Q & A Library
Can Vitamins Upset Your Stomach?
I cannot take a multi-vitamin or any supplements. I become nauseated and, sometimes, vomit - even if I take it with a meal. Any suggestions?
Answer (Published 9/15/2005)
I’ve come across a number of accounts like yours, but without exception they are from pregnant women or women trying to get pregnant who were taking prenatal vitamins. The culprit seems to be the iron the supplements contain, which can cause nausea or worsen morning sickness during early pregnancy. Check your multi to see if it contains iron. If so, consider whether you really need that mineral. If you’re pregnant, you do need iron, but probably can postpone taking it until your second trimester when you probably won’t be suffering from morning sickness.
If you’re not pregnant, you probably shouldn’t be taking a vitamin/mineral supplement that contains iron. In fact, the only people who need extra iron are women of reproductive age who have heavy menstrual bleeding, which can lead to a loss of iron and people who have been medically diagnosed with iron deficiency anemia. No one else should take a supplement containing iron because excess amounts can accumulate in the body and increase the risk of cancer and cardiovascular disease.
If iron is not an issue in your case, I would suggest trying alternative forms of vitamin and mineral supplements designed for people who gag or become nauseated when taking pills. You can get supplements in both spray and liquid form. With spray vitamins, you simply spritz the supplements into your mouth where they’re directly absorbed by the oral tissues, bypassing the stomach.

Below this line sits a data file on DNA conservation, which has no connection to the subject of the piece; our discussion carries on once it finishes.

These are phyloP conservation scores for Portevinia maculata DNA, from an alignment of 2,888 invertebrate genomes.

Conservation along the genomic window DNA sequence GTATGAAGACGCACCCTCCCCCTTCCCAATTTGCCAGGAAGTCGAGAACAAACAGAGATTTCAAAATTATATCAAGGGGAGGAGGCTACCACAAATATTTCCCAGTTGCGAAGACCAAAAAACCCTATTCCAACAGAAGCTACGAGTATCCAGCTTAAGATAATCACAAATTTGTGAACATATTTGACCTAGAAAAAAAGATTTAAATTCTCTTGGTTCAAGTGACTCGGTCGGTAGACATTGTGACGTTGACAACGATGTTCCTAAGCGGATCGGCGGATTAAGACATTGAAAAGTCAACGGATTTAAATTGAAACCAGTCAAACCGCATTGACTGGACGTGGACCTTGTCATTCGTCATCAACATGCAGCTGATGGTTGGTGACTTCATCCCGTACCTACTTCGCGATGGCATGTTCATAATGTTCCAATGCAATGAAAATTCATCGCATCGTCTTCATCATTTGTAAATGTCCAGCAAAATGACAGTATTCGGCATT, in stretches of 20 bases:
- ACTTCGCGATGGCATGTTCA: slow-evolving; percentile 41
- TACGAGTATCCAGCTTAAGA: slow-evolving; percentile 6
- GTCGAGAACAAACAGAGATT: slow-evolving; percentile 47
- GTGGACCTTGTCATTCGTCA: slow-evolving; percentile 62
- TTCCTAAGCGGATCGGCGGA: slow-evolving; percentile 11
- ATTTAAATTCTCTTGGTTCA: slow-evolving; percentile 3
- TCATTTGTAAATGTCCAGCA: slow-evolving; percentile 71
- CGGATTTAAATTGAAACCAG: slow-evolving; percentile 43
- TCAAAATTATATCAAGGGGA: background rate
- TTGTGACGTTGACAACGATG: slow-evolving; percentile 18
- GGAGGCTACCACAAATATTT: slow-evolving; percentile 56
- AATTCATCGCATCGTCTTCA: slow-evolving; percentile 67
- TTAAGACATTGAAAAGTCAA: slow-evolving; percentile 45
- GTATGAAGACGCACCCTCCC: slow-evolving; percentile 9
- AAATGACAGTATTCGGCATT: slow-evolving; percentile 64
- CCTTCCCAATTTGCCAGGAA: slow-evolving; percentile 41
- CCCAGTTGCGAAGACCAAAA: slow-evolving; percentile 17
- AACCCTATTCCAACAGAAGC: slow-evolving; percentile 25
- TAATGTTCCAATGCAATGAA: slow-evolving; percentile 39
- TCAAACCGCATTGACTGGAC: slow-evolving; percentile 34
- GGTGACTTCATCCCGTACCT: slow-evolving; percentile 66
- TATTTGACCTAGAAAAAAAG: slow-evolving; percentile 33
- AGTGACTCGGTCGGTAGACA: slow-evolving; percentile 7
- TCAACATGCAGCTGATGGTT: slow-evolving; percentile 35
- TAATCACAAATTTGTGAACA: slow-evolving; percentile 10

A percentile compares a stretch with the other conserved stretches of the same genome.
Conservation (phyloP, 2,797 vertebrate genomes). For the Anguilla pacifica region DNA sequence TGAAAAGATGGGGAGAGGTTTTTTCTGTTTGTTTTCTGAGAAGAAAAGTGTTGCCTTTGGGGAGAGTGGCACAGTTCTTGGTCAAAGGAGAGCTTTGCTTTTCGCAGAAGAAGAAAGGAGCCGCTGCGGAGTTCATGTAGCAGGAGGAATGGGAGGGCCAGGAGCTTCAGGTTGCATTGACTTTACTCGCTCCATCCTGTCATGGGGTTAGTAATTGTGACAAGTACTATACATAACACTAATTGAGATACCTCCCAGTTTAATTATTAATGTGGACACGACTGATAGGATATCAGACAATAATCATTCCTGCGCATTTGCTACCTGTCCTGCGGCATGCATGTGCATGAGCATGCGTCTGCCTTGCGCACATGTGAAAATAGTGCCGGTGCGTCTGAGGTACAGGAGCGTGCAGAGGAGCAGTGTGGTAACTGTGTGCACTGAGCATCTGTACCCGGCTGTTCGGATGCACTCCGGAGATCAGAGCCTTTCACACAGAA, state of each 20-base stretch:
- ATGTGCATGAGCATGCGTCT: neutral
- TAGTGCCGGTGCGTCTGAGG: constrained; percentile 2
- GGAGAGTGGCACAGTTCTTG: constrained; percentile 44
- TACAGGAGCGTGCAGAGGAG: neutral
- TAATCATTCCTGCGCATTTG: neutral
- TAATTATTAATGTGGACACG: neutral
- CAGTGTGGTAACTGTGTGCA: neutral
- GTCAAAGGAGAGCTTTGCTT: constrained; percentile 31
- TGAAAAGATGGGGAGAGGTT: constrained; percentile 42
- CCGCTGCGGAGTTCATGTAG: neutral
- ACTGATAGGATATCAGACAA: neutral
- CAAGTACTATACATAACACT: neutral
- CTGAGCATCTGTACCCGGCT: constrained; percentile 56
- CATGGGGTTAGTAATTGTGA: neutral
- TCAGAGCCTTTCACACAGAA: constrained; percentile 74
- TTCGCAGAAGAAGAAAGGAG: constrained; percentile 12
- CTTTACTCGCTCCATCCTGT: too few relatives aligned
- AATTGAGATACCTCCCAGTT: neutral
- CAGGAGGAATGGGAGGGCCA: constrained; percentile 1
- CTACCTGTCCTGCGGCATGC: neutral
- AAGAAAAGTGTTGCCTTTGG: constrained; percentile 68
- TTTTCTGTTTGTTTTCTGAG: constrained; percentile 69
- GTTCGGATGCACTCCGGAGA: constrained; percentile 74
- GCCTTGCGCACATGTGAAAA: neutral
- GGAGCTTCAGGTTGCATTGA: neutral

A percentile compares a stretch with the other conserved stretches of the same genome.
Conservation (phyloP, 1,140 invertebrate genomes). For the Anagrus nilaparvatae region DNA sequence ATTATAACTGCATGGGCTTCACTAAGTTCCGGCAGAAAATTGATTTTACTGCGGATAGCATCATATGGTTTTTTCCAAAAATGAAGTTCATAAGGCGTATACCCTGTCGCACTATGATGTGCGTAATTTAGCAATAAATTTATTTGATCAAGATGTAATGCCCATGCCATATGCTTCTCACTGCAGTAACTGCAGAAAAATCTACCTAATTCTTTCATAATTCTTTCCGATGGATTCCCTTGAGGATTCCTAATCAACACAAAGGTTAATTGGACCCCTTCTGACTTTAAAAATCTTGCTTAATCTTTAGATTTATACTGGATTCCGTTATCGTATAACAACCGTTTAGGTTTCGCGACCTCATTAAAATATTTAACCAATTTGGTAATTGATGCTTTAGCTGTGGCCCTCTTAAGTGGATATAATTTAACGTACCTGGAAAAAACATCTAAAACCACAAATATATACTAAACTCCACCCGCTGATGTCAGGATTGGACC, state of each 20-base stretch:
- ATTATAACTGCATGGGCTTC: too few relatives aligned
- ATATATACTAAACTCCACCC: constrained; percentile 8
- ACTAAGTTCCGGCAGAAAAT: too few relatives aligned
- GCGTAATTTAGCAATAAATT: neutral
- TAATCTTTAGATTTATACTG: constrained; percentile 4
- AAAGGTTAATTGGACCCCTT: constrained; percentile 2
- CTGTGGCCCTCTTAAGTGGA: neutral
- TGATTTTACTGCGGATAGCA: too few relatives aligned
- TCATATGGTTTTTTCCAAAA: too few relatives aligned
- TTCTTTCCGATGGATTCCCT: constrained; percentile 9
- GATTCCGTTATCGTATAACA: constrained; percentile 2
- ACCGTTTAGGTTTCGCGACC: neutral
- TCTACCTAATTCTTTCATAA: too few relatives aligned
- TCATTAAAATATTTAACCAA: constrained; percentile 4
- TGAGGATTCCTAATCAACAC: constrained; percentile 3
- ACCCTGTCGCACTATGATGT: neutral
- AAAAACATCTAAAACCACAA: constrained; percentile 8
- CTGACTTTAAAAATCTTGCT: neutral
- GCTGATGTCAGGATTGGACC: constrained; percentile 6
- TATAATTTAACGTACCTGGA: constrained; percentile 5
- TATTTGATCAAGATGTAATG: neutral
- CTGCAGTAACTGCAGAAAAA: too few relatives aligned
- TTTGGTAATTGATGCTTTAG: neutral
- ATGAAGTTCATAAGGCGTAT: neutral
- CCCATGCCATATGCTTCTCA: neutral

Liquid vitamins are sold in bottles. You can swallow your daily doses straight or mix the liquid with juice or water. The downside to these alternative forms of vitamin/mineral supplement is cost – a month’s supply may run up to $50 or more for only basic formulations.
Andrew Weil, M.D.
Some Rights Reserved Creative Commons Copyright Notice
A portion of the original material created by Weil Lifestyle on DrWeil.com (specifically, all question and answer-type articles in the Dr. Weil Q&A Library) is licensed under a Creative Commons Attribution-Noncommercial-No Derivative Works 3.0 United States License.